With files from Sam Van Schie, Nelson Star.
A lack of early, enthusiastic regional support notwithstanding, a study being instigated by the City of Castlegar in relation to the future evolution of acute health care is worthwhile and doing what it was meant to do, indicated Mayor Lawrence Chernoff on February 12.
The mayor was contacted for comment in regard to a Nelson Star report describing reticence, on the part of Castlegar’s neighbours, to embrace the study.
“Nelson council is following the City of Trail’s lead by declining to take part in a Castlegar-funded initiative to develop a strategic plan on acute care,” the Feb. 11 article states in part, “for fear such a plan would endorse a central hospital model for all acute care and jeopardize surgical services offered at Kootenay Lake Hospital.”
It’s too early to take any offense at such reactions from other civic governments, suggested the Castlegar mayor.
“My take on it is, each individual community is going to make their decision,” said Chernoff. “In this process all we’re looking for is to get the communications going, and alive.” He denied there was disappointment over early reaction, from Nelson, for example, stating, “the City of Castlegar just took the leadership role to get the communications going. All we’re looking for is feedback from communities… whether against or for… that’s the choice that each council… each director makes. And that’s fine. All we’re looking for is a little input.” What follows is a portion of the late January press release issued by the City of Castlegar, announcing and describing the strategic program.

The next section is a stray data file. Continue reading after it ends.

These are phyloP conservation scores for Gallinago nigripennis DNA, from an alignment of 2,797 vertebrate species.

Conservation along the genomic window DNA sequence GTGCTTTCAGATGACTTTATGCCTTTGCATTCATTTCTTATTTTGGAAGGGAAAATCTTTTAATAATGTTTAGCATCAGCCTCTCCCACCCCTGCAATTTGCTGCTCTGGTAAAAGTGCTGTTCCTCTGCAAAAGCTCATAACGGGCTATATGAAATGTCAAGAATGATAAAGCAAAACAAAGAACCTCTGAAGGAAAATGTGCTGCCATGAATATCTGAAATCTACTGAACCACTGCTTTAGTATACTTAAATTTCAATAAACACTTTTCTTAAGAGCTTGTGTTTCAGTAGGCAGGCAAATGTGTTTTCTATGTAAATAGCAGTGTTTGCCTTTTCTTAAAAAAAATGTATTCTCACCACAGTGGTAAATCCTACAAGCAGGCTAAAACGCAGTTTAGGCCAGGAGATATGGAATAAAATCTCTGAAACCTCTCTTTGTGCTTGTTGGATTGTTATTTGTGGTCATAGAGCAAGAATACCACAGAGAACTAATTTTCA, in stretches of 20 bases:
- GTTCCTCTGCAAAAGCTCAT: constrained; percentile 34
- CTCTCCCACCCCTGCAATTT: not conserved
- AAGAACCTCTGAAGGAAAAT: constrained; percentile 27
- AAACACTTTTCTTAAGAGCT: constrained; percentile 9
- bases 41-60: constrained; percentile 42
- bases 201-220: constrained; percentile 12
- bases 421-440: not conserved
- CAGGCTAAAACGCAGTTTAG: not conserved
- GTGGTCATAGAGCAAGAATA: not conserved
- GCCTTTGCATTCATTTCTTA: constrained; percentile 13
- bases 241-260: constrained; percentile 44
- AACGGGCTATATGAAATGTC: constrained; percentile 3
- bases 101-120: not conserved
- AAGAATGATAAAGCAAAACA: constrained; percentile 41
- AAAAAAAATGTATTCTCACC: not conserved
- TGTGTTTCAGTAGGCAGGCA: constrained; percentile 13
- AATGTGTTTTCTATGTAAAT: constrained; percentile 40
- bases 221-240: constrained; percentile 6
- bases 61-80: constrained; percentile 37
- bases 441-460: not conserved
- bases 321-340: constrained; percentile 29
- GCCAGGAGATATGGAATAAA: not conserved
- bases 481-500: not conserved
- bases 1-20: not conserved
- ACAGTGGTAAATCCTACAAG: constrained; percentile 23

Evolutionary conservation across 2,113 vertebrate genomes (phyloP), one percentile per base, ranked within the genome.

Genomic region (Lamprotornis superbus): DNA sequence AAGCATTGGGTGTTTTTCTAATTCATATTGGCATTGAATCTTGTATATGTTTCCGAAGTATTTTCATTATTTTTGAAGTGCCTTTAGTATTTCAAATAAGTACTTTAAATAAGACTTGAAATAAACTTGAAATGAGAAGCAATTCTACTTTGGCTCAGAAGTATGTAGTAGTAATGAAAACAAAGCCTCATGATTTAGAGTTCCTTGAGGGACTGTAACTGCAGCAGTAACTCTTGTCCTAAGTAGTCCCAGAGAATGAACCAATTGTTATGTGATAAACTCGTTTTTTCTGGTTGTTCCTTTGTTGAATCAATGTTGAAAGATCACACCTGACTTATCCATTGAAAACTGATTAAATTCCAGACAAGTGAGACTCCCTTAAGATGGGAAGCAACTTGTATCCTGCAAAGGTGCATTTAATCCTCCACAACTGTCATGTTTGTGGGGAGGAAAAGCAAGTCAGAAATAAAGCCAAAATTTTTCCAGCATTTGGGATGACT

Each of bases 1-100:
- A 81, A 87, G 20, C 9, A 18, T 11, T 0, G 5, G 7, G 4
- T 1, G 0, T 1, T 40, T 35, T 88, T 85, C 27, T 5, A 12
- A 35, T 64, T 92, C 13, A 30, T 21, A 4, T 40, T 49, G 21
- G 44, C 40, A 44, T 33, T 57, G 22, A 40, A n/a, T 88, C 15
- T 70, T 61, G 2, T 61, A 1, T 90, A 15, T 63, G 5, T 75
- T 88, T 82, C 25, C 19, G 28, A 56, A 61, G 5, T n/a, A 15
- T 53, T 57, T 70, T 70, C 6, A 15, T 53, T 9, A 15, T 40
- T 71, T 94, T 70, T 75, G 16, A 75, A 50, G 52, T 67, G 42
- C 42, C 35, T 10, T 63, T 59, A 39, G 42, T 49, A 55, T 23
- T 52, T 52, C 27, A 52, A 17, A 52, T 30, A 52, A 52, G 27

“Local government input is being solicited to help develop a strategic plan to assist the region in making decisions to guide acute health care investments in the coming years. The work to develop the plan and community consultation is being undertaken by Jim Gustafson, a Kootenay-based consultant.
“It is known that in the coming years the Kootenay Boundary Health Region will undergo major studies to direct investments in acute care. Thinking strategically, sharing information and building capacity at the community level is the purpose of this initiative.
“The importance of acute care to individual communities across the region is clear and making the right choices in the future is fundamental to the strategic plan as 40 per cent of capital costs with acute care are the responsibility of regional taxpayers.
“All 30 jurisdictions of the Kootenay Boundary Regional Hospital board are being asked to contribute to the draft strategic plan.
The strategic plan is scheduled to be completed by summer, 2014, and will be presented to the Board of Directors of the West Kootenay Boundary Regional Hospital Board for their consideration.
The City of Castlegar is initiating the study.